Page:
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Notes for attributes of God (Holiness)

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The Context is that the psalmist exhorts the people to praise God for His grace.
He begins with an invitation to praise, verse 1 (read it)
and then proceeds to furnish us with matter for adoration in God’s works and his dealings with his people, (read 2–9).
He closes his song with a commendation of the worship of the Lord and of the men who practice it (Read v10)
I’d like you to see this connection of His Name which is holy and awe-inspiring, that leads to ever enduring praise.
The whole name or character of God is worthy of profoundest awe, for it is perfect and complete, whole or holy.
It ought not to be spoken without solemn thought, and never heard without profound homage or worship.
His name is to be trembled at, it is something terrible; even those who know him best rejoice with trembling before him.
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Let’s turn to Hannah’s prayer in .
This is a prayer of thanksgiving which stands in stark contrast to the wickedness of Eli’s sons.
Listen to how she adores the Lord
“Hannah prayed: My heart rejoices in the Lord; my horn is lifted up by the Lord.”
[the horn is a symbol of an animal’s strength and power and is a symbol of human victory.
The Lord gave Hannah victory over barrenness.]
“My mouth boasts over my enemies, because I rejoice in your salvation.” ()
[Hannah is so joyous because the Lord delivered her and because she belongs to the Lord.]
Then she proclaims God’s incomparability.
2 "There is no one holy like the Lord.”
[God is set apart, distinct, and wholly other.]
“There is no one besides you! “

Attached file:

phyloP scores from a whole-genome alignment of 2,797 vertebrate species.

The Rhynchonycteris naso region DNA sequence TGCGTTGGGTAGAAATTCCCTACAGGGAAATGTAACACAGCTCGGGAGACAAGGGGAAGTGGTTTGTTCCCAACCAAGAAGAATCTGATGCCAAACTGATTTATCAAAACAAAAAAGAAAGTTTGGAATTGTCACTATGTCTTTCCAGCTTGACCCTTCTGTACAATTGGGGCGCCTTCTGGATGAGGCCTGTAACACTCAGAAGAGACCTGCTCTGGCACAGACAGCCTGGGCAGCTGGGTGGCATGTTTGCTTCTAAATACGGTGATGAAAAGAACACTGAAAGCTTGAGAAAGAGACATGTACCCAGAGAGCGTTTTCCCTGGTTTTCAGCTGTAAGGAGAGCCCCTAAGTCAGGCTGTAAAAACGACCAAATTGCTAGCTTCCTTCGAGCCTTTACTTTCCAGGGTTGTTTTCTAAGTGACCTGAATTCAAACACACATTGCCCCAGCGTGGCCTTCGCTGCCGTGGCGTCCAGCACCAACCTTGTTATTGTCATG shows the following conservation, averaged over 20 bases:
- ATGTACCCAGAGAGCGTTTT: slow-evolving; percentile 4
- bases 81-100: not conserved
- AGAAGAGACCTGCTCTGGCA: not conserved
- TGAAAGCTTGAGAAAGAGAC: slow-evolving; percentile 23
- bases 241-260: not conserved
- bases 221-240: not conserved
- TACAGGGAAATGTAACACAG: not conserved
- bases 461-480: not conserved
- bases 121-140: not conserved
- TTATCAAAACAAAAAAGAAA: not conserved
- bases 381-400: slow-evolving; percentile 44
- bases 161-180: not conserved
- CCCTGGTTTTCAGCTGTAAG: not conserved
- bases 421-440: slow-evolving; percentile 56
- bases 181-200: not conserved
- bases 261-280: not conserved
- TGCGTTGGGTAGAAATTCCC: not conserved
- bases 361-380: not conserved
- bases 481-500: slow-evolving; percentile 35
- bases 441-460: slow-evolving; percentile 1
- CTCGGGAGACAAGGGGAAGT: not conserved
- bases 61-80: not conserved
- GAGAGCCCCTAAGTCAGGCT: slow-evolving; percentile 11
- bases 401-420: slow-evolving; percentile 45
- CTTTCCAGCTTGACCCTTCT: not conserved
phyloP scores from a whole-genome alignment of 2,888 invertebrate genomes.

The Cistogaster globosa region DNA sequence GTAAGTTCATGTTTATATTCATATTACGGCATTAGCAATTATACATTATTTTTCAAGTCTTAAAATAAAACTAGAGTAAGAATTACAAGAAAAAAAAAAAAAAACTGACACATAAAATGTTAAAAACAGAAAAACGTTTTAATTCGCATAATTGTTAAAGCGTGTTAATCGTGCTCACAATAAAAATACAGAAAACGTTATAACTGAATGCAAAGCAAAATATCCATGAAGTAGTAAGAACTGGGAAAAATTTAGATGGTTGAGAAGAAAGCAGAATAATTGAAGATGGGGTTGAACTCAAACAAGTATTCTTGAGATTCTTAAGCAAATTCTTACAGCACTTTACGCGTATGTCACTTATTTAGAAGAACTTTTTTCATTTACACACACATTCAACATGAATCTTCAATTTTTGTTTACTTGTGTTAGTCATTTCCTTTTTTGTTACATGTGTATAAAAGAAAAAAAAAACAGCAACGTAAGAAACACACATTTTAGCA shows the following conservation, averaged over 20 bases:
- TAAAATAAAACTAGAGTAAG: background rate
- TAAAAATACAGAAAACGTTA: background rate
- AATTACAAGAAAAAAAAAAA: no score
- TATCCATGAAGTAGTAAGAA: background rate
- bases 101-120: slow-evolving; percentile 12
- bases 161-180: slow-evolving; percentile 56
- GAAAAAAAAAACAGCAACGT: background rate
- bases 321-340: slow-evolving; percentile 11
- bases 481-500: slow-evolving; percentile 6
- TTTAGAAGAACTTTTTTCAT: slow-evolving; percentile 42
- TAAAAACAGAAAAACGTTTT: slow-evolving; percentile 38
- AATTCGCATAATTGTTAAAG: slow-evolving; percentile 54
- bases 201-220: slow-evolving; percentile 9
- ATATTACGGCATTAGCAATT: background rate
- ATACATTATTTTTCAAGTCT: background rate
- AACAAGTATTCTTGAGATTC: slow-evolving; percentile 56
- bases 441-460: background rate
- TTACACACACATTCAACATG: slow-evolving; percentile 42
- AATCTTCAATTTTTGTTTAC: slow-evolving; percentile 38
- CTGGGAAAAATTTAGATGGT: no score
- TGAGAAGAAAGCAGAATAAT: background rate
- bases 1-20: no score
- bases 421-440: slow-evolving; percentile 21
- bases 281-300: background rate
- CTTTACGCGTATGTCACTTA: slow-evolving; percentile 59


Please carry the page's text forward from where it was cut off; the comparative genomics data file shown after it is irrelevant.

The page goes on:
[The Lord alone is God, and there is “no one” like Him.]
“And there is no rock like our God.” ()
[There’s no “Rock” like God; God is a sure defense for His people.
Rock A huge, immovable boulder, indicating the certainty and sureness of the Lord’s protection.]
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1 Peter’s theme is that we have hope through Christ in the midst of suffering.
And his whole purpose in writing 1 Peter is to encourage believers to persevere in their sufferings
by setting before them the hope of grace reserved for them, as well as the glory of Jesus Christ.
Peter is going to show us Christian character from v3-2:10.
In vv3-12 he communicates the believers living hope.
In vv13-21 we bring to mind the saying of “Like father, like son.”
Because Christians have been born again of God the Father, Peter is going to exhort them to be obedient children who bear a family resemblance to God.
And we pick it up in v13, because privilege brings responsibility.
13 "Therefore, with your minds ready for action”
[Prepare oneself and be equipped for the present task],
“be sober-minded” [be self-controlled]
“and set your hope completely on the grace to be brought to you at the revelation of Jesus Christ.” ()
[Though Christians currently suffer and face persecutions, their hope lies in the future with Christ’s glorious and gracious coming.]
14 "As obedient children, do not be conformed to the desires of your former ignorance.” ()
Beeke, J. R., Barrett, M. P. V., & Bilkes, G. M. (Eds.). (2014). The Reformation Heritage KJV Study Bible (p. 1820). Grand Rapids, MI: Reformation Heritage Books.
Peter continues the theme of the new birth by referring to those who have been given new birth as children of God the Father (cf. ).
The great duty of obedient children is to turn their back on the old, worldly lifestyle and, since God is holy, to cultivate holiness ().
15 "But as the one who called you is holy, you also are to be holy in all your conduct; 16 "for it is written, Be holy, because I am holy.” ()
Moo, D. J. (2015). The Letters and Revelation. In D. A. Carson (Ed.), NIV Zondervan Study Bible: Built on the Truth of Scripture and Centered on the Gospel Message (p. 2540). Grand Rapids, MI: Zondervan.
Spurgeon, C. H. (n.d.). The treasury of David: (Vol. 5, p. 1). London; Edinburgh; New York: Marshall Brothers.
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